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The prospect of rent increases as high as 14.6% under Oregon’s rent control law shows the law is ill-equipped to solve the underlying problem, the editorial board writes. Oregon simply needs more housing and must move more urgently to provide it.

 

WRITTEN BY THE OREGONIAN/OREGONLIVE EDITORIAL BOARD  |  SEPTEMBER 19, 2022

 

NOTE: While we are sharing this article from the state to our north, Oregon, it applies here in California and across the United States. Rent control is NEVER THE ANSWER, it benefits very few and legislators have a very difficult time understanding this … if you really want FAIR HOUSING for all, THEN BUILD MORE HOUSING and just stop promoting rent control.

 

When legislators pushed through a 2019 bill establishing statewide rent control, then-House Speaker Tina Kotek hailed it as a big step forward for tenants. “This groundbreaking tenant protection bill will make a real difference for Oregon renters,” she tweeted.

And oof, what a difference it is making.

The bill, signed by Gov. Kate Brown, capped annual rent increases to 7% plus inflation across the state, with newer buildings exempted from the limit. The generous cap adopted by legislators acknowledged economists’ longstanding skepticism over the effectiveness of traditional rent control. While tightly limited rent increases can help individual tenants, economists have noted such policies discourage new housing – the single best way to moderate rent or even drive it down.

But then came 2022 with its surging inflation. And under the formula of Senate Bill 608, landlords in 2023 may raise their rent up to 14.6%, the state announced last week, understandably triggering shock among renters and their advocates. While many landlords will likely not raise rents to such a level, any significant increase will further strain those already struggling in Oregon’s tight housing market, especially with the expiration of recent pandemic related protections.

As dire as the situation is, legislators should resist calls to lower the rent cap, as Brown suggested in a recent KGW story. Instead, they should make clear that they will not alter the rate and instead will pursue other targeted solutions, such as increased rent assistance, to help any affected tenants as legislators work on the longer-term solutions. While lowering rent increases may seem like a readymade fix, it will do nothing to solve the underlying problem causing this crisis – a severe lack of housing.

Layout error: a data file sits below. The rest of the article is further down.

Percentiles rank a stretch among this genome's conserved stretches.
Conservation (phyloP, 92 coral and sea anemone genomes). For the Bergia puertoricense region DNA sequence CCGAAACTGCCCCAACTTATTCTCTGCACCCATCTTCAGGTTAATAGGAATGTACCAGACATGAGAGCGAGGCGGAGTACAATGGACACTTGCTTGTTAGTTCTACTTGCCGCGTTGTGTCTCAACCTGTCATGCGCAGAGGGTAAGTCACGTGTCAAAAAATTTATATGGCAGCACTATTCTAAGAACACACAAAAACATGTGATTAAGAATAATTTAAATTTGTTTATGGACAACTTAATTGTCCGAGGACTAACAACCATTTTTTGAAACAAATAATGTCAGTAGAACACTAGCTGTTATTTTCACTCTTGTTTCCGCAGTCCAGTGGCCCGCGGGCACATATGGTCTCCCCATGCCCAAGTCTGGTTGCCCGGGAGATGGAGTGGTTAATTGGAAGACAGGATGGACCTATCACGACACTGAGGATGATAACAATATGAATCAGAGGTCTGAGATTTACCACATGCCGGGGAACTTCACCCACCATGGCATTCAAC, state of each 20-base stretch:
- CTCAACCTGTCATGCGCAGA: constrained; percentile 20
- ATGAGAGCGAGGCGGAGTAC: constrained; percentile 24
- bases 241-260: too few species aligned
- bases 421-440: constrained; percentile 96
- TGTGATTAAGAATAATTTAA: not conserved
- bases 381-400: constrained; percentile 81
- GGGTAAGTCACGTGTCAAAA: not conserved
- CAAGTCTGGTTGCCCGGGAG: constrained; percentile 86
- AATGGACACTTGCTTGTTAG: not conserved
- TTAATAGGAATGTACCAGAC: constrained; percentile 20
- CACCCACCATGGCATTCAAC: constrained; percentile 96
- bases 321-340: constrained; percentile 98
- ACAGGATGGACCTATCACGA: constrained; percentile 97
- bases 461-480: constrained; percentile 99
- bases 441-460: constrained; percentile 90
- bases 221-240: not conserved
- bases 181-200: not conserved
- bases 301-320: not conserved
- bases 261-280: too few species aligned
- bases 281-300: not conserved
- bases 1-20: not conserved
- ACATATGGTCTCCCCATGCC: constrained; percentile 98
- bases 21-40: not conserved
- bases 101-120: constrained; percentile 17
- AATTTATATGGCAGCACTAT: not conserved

Keep in mind that landlords do not have to raise the rent at all, much less to 14.6%. And many likely will not, based on historical rent increases. But setting a cap at all sends a dangerous message to landlords, builders and investors that the state can and does intervene at will. If they believe legislators might ratchet down the rate of increase in the future, they may very well seek to maximize rent now.

The long-term solution, as we all know already, is that Oregon simply needs more housing across the board. Not just subsidized units, but housing at all levels, in all communities. That means we need our state and local governments to amend land-use policies to make housing development easier; streamline notoriously cumbersome permitting processes; and lower taxes or unnecessary requirements that depress development.

An August 2022 report by a work group for Oregon Housing and Community Services and the Department of Land Conservation and Development offers some solid draft recommendations to build on. Among them: the state should take a more active role in setting housing production targets; the focus of land-use considerations should be on how to meet those specific targets; and the state should devote additional funding to subsidized housing developments. The report also hammers home the need for urgency – something that the state has lacked for too long.

But Oregonians, too, must play a part in easing the housing crisis, most critically by accepting higher-density developments in neighborhoods. A true innovation pushed by Kotek in the Legislature – ending single-family-only zoning in larger communities – has eased legal barriers, but residents continue to resist development, decrying a loss of “neighborhood character.” Oregonians must recognize that housing isn’t just about addressing homelessness. Housing is a key pillar of the functional community, effective educational system and resilient economy necessary for preserving the high quality of life that we value. Without more housing, neighborhood character will change one way or another.

Addressing these structural and cultural issues won’t help renters now. Landlords would be wise to keep increases to the bare minimum necessary. And legislators, as well as local leaders, must look at how to financially help those facing large rent increases in the short-term.

But if leaders fail to bring the urgency, attention and economically sound approaches to solving our housing problem, the present housing crisis will be our long-term reality.

-The Oregonian/OregonLive Editorial Board

Oregonian Editorials
Editorials reflect the collective opinion of The Oregonian/OregonLive editorial board, which operates independently of the newsroom. Members of the editorial board are Therese Bottomly, Laura Gunderson, Helen Jung and John Maher.

Members of the board meet regularly to determine our institutional stance on issues of the day. We publish editorials when we believe our unique perspective can lend clarity and influence an upcoming decision of great public interest. Editorials are opinion pieces and therefore different from news articles.

If you have questions about the opinion section, email Helen Jung, opinion editor, or call 503-294-7621.

 

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